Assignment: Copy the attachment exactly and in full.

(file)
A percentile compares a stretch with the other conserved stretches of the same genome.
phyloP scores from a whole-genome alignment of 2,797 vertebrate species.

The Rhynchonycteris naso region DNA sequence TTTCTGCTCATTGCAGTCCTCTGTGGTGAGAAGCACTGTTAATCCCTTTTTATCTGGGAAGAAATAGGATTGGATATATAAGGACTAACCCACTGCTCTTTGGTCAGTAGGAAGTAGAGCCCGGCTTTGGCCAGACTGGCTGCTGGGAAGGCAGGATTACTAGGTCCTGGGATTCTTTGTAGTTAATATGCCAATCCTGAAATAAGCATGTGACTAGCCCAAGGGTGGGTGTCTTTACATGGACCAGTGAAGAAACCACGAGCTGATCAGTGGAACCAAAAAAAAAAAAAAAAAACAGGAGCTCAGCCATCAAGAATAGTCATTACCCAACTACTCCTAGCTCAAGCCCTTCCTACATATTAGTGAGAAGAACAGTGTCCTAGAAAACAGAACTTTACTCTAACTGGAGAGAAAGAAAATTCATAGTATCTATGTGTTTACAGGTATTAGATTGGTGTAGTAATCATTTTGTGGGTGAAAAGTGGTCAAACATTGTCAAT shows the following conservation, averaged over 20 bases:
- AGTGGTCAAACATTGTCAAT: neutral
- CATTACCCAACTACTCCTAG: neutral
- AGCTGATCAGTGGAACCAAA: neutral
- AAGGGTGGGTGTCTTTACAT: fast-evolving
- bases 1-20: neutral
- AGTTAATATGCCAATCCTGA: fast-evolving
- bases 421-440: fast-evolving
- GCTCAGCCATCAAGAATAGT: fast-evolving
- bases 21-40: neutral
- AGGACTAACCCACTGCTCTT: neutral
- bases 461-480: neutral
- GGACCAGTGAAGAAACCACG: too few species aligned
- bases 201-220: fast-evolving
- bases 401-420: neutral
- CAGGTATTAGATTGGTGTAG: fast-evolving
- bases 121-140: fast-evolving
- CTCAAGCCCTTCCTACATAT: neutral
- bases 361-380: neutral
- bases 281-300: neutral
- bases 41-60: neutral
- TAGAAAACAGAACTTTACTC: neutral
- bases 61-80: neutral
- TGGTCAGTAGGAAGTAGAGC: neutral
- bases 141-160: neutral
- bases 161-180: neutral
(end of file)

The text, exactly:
A percentile compares a stretch with the other conserved stretches of the same genome.
phyloP scores from a whole-genome alignment of 2,797 vertebrate species.

The Rhynchonycteris naso region DNA sequence TTTCTGCTCATTGCAGTCCTCTGTGGTGAGAAGCACTGTTAATCCCTTTTTATCTGGGAAGAAATAGGATTGGATATATAAGGACTAACCCACTGCTCTTTGGTCAGTAGGAAGTAGAGCCCGGCTTTGGCCAGACTGGCTGCTGGGAAGGCAGGATTACTAGGTCCTGGGATTCTTTGTAGTTAATATGCCAATCCTGAAATAAGCATGTGACTAGCCCAAGGGTGGGTGTCTTTACATGGACCAGTGAAGAAACCACGAGCTGATCAGTGGAACCAAAAAAAAAAAAAAAAAACAGGAGCTCAGCCATCAAGAATAGTCATTACCCAACTACTCCTAGCTCAAGCCCTTCCTACATATTAGTGAGAAGAACAGTGTCCTAGAAAACAGAACTTTACTCTAACTGGAGAGAAAGAAAATTCATAGTATCTATGTGTTTACAGGTATTAGATTGGTGTAGTAATCATTTTGTGGGTGAAAAGTGGTCAAACATTGTCAAT shows the following conservation, averaged over 20 bases:
- AGTGGTCAAACATTGTCAAT: neutral
- CATTACCCAACTACTCCTAG: neutral
- AGCTGATCAGTGGAACCAAA: neutral
- AAGGGTGGGTGTCTTTACAT: fast-evolving
- bases 1-20: neutral
- AGTTAATATGCCAATCCTGA: fast-evolving
- bases 421-440: fast-evolving
- GCTCAGCCATCAAGAATAGT: fast-evolving
- bases 21-40: neutral
- AGGACTAACCCACTGCTCTT: neutral
- bases 461-480: neutral
- GGACCAGTGAAGAAACCACG: too few species aligned
- bases 201-220: fast-evolving
- bases 401-420: neutral
- CAGGTATTAGATTGGTGTAG: fast-evolving
- bases 121-140: fast-evolving
- CTCAAGCCCTTCCTACATAT: neutral
- bases 361-380: neutral
- bases 281-300: neutral
- bases 41-60: neutral
- TAGAAAACAGAACTTTACTC: neutral
- bases 61-80: neutral
- TGGTCAGTAGGAAGTAGAGC: neutral
- bases 141-160: neutral
- bases 161-180: neutral